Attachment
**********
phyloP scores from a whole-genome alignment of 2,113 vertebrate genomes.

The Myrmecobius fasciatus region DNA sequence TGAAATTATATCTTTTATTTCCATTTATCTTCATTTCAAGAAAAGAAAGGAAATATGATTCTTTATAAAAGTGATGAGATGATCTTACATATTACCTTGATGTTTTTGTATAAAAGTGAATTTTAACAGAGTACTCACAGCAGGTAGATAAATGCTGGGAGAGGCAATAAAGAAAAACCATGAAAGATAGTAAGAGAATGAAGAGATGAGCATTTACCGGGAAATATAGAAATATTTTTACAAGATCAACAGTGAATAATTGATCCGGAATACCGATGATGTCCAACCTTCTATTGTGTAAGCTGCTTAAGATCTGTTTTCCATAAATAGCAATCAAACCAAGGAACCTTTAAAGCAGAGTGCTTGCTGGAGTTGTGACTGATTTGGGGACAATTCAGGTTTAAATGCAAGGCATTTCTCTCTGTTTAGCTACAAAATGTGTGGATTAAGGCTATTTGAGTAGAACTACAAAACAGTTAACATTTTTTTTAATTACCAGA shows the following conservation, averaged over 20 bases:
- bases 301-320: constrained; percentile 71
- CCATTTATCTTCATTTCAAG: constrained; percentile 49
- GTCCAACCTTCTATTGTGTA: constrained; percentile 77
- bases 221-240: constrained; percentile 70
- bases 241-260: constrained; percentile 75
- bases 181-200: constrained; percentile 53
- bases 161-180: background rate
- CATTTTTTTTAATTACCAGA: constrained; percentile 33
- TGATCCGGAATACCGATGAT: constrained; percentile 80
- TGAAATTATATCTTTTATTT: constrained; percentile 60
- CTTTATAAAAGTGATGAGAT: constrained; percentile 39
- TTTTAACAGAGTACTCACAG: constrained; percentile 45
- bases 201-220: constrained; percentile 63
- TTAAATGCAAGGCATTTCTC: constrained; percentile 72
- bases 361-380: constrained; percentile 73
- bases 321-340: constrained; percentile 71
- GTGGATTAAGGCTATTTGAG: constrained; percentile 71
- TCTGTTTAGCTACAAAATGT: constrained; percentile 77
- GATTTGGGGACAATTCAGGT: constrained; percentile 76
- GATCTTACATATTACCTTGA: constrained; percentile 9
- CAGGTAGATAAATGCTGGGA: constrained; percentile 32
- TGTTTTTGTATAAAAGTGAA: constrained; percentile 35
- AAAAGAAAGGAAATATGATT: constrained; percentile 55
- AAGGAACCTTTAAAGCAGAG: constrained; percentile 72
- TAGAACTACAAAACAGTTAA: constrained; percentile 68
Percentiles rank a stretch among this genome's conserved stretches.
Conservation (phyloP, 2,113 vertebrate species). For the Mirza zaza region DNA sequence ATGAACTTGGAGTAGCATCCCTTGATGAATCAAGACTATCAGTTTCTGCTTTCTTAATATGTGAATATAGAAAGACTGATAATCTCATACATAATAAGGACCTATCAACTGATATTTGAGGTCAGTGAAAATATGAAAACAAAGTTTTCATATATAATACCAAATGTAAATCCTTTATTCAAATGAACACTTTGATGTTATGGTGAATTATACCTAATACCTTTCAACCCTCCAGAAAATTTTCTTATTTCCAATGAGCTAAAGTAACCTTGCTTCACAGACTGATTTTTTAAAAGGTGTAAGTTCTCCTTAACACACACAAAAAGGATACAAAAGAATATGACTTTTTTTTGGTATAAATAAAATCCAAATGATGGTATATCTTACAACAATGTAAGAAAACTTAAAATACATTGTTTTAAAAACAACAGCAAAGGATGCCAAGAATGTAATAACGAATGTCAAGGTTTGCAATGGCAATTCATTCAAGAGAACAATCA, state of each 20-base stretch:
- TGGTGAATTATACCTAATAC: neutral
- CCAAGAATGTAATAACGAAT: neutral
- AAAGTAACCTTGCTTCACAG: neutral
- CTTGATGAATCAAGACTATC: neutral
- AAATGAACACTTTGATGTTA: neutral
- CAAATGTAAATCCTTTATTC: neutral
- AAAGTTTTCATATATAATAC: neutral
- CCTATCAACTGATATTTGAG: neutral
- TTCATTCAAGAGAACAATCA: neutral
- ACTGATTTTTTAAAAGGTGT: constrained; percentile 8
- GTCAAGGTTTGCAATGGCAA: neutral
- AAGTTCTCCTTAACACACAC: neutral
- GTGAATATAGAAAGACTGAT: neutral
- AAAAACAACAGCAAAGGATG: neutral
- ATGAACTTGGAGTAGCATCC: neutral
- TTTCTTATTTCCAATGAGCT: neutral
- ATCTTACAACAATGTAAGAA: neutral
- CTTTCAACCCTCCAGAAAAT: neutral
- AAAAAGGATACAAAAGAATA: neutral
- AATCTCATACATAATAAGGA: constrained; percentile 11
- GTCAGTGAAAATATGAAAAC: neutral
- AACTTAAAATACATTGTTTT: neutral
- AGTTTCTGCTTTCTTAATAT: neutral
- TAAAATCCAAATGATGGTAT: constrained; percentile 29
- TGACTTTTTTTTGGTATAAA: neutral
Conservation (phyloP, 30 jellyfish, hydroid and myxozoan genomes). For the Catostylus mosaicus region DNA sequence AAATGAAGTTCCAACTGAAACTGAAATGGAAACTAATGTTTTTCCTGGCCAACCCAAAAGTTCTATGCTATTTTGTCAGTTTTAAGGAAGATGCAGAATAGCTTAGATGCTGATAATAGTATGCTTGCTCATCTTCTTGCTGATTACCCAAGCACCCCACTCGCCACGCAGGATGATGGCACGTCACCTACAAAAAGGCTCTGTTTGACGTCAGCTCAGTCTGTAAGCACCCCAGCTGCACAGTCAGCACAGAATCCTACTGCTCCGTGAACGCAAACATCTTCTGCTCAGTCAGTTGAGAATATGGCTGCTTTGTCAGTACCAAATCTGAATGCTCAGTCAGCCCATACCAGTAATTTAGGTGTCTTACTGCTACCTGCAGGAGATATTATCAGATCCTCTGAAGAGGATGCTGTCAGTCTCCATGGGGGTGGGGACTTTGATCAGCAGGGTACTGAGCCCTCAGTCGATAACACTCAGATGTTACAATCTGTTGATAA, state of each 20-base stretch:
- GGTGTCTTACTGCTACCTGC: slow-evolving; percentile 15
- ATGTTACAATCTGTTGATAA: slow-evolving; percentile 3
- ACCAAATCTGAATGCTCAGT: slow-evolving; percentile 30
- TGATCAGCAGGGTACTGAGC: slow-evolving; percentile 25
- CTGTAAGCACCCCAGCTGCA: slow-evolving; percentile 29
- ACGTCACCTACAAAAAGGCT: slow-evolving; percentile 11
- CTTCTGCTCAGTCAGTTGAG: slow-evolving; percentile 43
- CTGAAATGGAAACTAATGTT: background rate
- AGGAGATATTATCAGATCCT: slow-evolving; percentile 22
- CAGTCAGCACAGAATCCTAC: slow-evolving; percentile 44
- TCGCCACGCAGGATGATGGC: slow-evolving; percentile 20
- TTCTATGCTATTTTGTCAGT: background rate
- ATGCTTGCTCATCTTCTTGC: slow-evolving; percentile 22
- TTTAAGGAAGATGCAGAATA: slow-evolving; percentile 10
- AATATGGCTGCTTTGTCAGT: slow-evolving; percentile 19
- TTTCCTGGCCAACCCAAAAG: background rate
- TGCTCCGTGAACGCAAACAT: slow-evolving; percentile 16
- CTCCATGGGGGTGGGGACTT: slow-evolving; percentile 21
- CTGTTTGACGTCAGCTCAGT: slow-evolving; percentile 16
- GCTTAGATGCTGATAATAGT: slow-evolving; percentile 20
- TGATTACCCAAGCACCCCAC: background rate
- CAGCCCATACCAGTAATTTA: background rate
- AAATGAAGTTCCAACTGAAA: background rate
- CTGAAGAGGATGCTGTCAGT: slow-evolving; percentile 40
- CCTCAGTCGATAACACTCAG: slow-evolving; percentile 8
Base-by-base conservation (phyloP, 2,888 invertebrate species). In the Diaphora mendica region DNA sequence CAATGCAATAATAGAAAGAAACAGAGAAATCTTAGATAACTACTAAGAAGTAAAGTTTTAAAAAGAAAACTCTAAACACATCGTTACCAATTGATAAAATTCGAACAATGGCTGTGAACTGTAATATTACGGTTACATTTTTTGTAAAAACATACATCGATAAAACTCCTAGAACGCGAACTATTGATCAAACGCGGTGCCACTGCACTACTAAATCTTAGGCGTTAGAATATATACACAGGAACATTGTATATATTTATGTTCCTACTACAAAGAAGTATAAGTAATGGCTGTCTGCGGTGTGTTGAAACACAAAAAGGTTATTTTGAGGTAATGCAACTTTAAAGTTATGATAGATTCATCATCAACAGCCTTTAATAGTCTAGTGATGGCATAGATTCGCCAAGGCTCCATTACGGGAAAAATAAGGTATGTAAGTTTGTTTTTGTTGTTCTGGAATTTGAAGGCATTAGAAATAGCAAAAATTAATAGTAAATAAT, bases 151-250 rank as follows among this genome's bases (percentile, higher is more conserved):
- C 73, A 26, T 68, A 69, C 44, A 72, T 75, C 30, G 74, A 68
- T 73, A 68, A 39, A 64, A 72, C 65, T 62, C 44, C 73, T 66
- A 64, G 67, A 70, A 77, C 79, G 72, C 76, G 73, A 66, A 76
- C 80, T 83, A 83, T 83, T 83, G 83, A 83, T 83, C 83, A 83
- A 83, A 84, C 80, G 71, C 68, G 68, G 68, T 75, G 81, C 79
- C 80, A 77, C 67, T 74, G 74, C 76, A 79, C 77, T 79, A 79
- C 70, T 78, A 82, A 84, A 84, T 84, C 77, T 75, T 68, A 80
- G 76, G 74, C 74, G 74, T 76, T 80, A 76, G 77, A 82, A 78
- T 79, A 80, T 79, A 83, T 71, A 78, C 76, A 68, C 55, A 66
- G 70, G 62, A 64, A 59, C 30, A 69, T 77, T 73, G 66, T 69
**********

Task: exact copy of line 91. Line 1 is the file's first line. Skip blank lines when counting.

- G 70, G 62, A 64, A 59, C 30, A 69, T 77, T 73, G 66, T 69